Every once in a while, we’ll see a company get caught up in an ethical scandal. In recent years, regulators have been looking closely for such slip-ups and, while it can certainly be argued that some of the treatment is unfair and overreaching, some organizations have been caught red-handed. When this sort of things happens, we sometimes see the leadership laying the blame on lower level workers. What we rarely see is the leaders in an organization taking the blame for what goes on in their own organizations.
It is true that some employees go against the ethical standards of their leaders, and it actually isn’t the leaders’ fault when they get into trouble. More often than not, though, I think that issues of integrity lay squarely at the feed of the organization’s leadership. Integrity nearly always starts at the top and funnels downward through the organization. If we as leaders in our organizations do not have high standards of integrity, then chances are our people won’t either.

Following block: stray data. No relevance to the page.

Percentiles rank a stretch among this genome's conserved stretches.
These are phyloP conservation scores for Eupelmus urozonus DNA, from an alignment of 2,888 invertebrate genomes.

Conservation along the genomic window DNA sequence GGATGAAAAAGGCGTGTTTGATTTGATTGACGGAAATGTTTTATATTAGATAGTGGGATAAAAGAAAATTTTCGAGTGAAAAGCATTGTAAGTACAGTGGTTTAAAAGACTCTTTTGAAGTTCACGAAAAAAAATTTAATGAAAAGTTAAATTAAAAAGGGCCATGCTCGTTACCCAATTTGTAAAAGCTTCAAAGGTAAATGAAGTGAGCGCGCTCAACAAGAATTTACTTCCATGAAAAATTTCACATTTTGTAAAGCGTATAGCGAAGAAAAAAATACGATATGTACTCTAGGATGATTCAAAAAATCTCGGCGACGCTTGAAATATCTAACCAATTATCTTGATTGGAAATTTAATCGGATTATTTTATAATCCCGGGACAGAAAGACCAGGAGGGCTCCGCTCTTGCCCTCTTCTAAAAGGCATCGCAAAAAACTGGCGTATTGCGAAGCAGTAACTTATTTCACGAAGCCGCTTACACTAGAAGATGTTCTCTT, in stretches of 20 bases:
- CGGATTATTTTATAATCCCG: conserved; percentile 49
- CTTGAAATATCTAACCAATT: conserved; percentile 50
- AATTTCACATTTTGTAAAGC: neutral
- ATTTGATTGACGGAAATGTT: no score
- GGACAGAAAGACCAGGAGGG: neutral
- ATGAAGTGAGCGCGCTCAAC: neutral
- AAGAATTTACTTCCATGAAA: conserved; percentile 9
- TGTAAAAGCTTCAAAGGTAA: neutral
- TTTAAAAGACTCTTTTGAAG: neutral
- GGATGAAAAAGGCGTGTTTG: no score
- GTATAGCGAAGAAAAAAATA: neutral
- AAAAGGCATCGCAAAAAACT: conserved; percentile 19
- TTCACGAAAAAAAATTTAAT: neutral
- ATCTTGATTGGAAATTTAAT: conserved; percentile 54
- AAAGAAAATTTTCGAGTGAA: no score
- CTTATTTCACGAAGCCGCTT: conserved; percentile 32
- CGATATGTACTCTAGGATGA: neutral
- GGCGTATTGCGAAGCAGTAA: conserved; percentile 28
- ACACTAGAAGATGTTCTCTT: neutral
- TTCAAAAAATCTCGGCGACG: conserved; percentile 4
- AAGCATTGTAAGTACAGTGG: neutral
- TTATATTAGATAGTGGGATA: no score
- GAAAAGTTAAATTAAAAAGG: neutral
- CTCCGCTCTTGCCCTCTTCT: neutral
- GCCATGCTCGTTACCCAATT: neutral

What does integrity mean? When you think about it, it’s all about consistency. The actual root of the word has to do with being “integrated,” and it really boils down to holding yourself to the same standard all the time. Integrity is when your beliefs, words, and actions are in alignment. Whether you realize it or not, your people are looking to you to set the pace for what integrity looks like in your organization. What kind of example are you setting for your people with the integrity that you hold?